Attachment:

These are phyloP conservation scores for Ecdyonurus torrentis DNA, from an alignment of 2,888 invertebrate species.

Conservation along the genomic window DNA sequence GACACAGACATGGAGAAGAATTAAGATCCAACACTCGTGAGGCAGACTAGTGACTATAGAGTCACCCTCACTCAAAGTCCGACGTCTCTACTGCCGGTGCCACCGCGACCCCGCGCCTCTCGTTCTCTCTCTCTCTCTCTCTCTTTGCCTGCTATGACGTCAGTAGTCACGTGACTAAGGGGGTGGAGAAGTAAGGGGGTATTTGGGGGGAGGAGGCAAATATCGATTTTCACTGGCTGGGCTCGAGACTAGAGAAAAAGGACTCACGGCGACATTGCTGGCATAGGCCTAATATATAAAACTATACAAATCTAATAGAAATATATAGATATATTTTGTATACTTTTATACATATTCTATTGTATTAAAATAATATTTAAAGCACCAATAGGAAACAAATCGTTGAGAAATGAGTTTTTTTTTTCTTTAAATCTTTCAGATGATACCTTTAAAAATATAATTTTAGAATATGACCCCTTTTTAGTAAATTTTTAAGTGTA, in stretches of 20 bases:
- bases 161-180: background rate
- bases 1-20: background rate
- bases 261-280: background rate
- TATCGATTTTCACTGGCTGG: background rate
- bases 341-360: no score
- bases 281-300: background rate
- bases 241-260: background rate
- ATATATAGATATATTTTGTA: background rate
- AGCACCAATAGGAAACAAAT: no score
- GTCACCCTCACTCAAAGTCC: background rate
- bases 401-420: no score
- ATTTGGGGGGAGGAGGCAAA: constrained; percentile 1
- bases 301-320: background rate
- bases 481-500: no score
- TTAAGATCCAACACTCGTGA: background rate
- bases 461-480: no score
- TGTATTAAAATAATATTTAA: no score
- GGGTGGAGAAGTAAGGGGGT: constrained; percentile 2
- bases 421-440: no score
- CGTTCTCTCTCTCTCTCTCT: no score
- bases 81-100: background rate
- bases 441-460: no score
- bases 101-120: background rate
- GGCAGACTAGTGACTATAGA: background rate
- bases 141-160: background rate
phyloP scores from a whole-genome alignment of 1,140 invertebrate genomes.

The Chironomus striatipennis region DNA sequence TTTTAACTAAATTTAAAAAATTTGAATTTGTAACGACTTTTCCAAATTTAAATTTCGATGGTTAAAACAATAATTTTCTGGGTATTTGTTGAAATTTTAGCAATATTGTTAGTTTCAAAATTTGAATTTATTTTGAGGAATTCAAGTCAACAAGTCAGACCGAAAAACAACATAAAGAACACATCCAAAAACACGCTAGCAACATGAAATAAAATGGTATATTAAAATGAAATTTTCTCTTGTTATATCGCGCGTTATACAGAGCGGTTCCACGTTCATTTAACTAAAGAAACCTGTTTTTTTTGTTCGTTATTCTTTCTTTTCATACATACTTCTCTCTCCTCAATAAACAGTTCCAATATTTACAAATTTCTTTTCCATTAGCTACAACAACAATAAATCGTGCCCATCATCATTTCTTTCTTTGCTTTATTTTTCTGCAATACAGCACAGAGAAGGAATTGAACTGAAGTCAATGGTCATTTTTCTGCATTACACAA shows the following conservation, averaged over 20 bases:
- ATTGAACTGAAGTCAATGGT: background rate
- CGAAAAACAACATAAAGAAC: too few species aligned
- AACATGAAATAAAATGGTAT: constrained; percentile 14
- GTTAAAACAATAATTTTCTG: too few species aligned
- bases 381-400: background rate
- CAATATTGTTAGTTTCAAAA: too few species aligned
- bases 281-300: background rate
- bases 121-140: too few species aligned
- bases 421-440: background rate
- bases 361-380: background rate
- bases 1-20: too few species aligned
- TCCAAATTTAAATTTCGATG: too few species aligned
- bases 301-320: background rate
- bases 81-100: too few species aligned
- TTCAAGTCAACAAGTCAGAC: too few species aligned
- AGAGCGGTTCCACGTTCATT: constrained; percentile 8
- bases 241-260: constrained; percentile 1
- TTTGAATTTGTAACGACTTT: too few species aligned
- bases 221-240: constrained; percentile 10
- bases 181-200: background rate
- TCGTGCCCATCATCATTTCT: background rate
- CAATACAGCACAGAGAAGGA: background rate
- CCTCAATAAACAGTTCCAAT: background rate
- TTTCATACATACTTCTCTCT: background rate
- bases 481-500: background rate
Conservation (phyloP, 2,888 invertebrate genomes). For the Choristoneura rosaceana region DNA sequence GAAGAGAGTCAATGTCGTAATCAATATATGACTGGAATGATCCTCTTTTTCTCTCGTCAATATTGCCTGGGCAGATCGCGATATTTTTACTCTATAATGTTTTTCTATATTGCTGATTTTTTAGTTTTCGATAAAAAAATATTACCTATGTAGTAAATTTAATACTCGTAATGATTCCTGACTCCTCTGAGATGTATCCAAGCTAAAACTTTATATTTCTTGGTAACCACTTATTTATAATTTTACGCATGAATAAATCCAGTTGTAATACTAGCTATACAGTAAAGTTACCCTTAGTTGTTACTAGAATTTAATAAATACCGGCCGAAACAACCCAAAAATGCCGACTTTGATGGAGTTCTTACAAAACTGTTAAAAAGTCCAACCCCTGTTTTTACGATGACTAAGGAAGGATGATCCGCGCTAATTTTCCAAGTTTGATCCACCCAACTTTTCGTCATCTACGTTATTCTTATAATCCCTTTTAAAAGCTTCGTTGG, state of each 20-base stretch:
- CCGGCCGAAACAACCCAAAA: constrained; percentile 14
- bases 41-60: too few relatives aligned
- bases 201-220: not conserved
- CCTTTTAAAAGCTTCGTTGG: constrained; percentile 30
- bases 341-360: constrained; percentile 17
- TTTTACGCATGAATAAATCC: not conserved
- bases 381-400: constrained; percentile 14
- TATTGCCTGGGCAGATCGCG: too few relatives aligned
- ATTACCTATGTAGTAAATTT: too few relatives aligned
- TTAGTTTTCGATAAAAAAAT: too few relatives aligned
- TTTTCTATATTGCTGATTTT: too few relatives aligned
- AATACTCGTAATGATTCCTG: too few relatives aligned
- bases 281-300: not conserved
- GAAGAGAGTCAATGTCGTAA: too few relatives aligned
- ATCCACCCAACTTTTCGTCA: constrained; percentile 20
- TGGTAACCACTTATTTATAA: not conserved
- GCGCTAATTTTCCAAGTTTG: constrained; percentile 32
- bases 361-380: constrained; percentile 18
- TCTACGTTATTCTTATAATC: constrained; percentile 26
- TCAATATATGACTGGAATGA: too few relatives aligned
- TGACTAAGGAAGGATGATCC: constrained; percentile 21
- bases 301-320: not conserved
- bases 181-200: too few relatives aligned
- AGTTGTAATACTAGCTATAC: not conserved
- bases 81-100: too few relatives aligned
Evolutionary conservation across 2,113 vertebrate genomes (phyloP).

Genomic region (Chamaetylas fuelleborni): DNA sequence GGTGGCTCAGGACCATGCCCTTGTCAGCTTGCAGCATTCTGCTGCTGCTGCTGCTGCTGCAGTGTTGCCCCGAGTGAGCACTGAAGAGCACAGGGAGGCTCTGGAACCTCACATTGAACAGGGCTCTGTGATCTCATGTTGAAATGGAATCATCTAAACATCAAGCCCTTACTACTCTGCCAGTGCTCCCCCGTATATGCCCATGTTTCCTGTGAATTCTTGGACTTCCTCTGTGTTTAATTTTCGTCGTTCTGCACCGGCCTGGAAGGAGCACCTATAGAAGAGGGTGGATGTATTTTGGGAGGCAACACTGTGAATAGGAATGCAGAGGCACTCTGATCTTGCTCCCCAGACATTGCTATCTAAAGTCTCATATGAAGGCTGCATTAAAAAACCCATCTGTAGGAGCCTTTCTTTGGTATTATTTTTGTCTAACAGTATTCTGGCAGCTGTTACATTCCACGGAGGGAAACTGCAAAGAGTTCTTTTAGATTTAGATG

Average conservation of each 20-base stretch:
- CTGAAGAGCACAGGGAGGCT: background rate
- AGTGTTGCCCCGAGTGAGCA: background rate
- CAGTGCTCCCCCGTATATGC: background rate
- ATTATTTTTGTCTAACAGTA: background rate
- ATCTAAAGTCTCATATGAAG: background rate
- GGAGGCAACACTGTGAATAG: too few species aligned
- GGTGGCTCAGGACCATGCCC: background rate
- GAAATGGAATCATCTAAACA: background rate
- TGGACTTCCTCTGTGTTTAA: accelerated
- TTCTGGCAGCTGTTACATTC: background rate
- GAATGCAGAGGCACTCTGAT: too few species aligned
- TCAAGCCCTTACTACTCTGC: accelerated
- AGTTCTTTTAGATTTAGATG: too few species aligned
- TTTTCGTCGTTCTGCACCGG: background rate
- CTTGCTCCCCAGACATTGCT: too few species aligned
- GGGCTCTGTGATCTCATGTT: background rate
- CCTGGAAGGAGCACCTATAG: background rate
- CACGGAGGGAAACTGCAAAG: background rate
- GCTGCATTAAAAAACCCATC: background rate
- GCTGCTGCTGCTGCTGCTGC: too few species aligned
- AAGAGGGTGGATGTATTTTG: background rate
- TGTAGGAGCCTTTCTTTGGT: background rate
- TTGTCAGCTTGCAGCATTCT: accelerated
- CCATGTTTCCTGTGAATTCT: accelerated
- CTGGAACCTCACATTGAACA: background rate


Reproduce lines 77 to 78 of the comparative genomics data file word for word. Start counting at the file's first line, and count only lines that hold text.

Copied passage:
- bases 301-320: not conserved
- bases 181-200: too few relatives aligned